1a - Why do we need machine learning

1b - What are neural networks

1c - Some simple models of neurons

1d - A simple example of learning

1e - Three types of learning

2a - An overview of the main types of network architecture

2b - Perceptrons

2c - A geometrical view of perceptrons

2d - Why the learning works

2e - What perceptrons can not do

3a - Learning the weights of a linear neuron

3b - The error surface for a linear neuron

3c - Learning the weights of a logistic output neuron

3d - The backpropagation algorithm

3e - How to use the derivatives computed by the backpropagation algorithm

4a - Learning to predict the next word

4b - A brief diversion into cognitive science

4c - Another diversion_The softmax output function

4d - Neuro-probabilistic language models

4e - ways to deal with large number of possible outputs

5a - Why object recognition is difficult

5b - Ways to achieve viewpoint invariance

5c - Convolutional neural networks for hand-written digit recognition

5d - Convolutional neural networks for object recognition

6a - Overview of mini-batch gradient descent

6b - A bag of tricks for mini-batch descent

6c - The momentum method

6d - A separate, adaptive learning rate for each connection

6e - rmsprop_divide the gradient

7a - Modeling sequences_brief overview

7b - Training RNNs with backpropagation

7c - A toy example of training an RNN

7d - Why it is difficul to train an RNN

7e - Long term short term memory

8a -

8b - Modeling character strings with multiplicative connections

8c - Learning to predict the next character using HF

8d - Echo state networks

9a - Overview of ways to improve generalization

9b - Limiting size of the weights

9c - Using noise as a regularizer

9d - Introduction to the bayesian approach

9e - The bayesian interpretation of weight decay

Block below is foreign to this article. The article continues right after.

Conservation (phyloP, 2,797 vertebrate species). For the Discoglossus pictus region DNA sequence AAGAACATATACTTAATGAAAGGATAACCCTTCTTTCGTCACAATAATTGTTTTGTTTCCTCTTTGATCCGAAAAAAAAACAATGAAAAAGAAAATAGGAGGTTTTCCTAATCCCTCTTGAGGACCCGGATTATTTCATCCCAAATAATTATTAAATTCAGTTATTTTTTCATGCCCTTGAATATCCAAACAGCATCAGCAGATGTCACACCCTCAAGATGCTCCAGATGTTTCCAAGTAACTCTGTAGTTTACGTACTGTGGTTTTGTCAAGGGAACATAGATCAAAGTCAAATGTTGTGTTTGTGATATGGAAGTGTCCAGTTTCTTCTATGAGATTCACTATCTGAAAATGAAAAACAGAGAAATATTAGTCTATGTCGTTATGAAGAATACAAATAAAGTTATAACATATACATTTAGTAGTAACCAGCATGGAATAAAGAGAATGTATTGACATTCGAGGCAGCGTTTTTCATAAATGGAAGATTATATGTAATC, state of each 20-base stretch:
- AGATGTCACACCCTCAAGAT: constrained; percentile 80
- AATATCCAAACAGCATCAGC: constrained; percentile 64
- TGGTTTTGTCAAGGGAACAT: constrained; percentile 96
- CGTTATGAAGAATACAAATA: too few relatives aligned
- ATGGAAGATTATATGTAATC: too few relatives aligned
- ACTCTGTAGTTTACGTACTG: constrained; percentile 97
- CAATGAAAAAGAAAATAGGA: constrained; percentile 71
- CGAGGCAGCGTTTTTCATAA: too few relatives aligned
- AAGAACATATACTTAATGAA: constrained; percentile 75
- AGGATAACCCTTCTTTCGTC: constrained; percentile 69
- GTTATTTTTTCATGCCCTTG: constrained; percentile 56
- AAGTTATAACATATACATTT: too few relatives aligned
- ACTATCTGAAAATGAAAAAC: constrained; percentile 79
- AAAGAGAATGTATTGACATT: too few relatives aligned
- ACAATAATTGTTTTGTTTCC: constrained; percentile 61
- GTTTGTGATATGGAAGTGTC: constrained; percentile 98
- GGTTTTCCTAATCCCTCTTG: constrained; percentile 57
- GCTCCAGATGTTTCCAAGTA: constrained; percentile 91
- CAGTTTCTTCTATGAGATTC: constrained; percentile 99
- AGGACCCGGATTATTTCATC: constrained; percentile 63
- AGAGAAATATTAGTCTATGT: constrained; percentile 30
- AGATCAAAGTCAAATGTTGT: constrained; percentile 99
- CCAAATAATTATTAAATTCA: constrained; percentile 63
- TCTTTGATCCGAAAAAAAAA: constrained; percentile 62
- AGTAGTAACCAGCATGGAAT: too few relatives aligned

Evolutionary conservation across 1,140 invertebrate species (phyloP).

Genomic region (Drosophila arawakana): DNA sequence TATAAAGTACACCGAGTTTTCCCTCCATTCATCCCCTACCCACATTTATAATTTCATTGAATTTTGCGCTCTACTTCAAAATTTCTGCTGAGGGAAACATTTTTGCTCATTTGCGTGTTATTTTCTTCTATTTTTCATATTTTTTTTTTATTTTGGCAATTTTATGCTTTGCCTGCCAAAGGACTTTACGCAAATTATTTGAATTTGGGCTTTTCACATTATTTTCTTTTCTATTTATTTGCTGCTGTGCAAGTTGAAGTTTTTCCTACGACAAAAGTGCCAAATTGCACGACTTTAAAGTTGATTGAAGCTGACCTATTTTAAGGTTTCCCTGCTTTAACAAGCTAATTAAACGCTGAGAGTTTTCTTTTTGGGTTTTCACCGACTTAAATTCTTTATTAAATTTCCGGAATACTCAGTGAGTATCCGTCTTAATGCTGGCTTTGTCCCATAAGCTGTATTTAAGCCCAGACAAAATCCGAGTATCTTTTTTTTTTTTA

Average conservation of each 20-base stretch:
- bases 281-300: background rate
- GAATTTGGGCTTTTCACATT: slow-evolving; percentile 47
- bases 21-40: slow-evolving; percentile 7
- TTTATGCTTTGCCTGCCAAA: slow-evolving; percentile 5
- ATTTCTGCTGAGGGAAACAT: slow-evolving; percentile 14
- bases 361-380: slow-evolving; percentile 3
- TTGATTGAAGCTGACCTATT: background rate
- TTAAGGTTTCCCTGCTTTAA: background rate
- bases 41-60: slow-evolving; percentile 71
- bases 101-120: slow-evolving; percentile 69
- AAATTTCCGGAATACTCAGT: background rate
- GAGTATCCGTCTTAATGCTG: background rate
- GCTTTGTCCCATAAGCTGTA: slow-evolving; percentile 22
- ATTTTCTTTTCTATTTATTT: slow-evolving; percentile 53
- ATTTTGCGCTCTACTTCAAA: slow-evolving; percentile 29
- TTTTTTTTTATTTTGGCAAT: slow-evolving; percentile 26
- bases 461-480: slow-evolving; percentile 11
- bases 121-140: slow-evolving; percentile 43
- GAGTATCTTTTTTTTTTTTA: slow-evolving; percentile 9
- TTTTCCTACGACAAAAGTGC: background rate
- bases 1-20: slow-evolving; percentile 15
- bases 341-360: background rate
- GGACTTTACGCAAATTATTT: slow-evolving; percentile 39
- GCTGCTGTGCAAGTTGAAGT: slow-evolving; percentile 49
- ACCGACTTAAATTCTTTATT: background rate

9f - MacKays quick and dirty method of fixing weight costs

10a - Why it helps to combine models

10b - Mixtures of experts

10c - The idea of full bayesian learning

10d - Making full bayesian learning practical

10e - Dropout an efficient way to combine neural nets

11a - Hopfield Nets

11b - Dealing with spurious minima in hopfield nets

11c - Hopfields Nets with hidden units

11d - Using stochastic units to improve search

11e - How a boltzmann machine models data

12a - The boltzmann machine learning algorithm

12b - More efficient ways to get the statistics

12c - Restricted boltzmann machines

12d - An example of contrastive divergence learning

12e - RBMs for collaborative filtering

13a - The ups and downs of backpropagation

13b - Belief nets

13d - The wake-sleep algorithm

14a - Learning layers of features by stacking RBMs

14b - Discriminative fine-tuning for DBNs

14c - What happens during discriminative fine-tuning

14d - Modeling real-valued data with an RBM

14e - RBMs are infinite sigmoid belief nets

15a - From principal components analysis to autoencoders

15b - Deep Autoencoders

15c - Deep autoencoders for document retrieval and visualization

15d - Semantic hashing

15e - Learning binary codes for image retrieval

15f - Shallow autoencoders for pre-training

16a - Learning a joint model of images and captions

16b - Hierarchical coordinate frames

16c - Bayesian optimization of neural network hyperparameters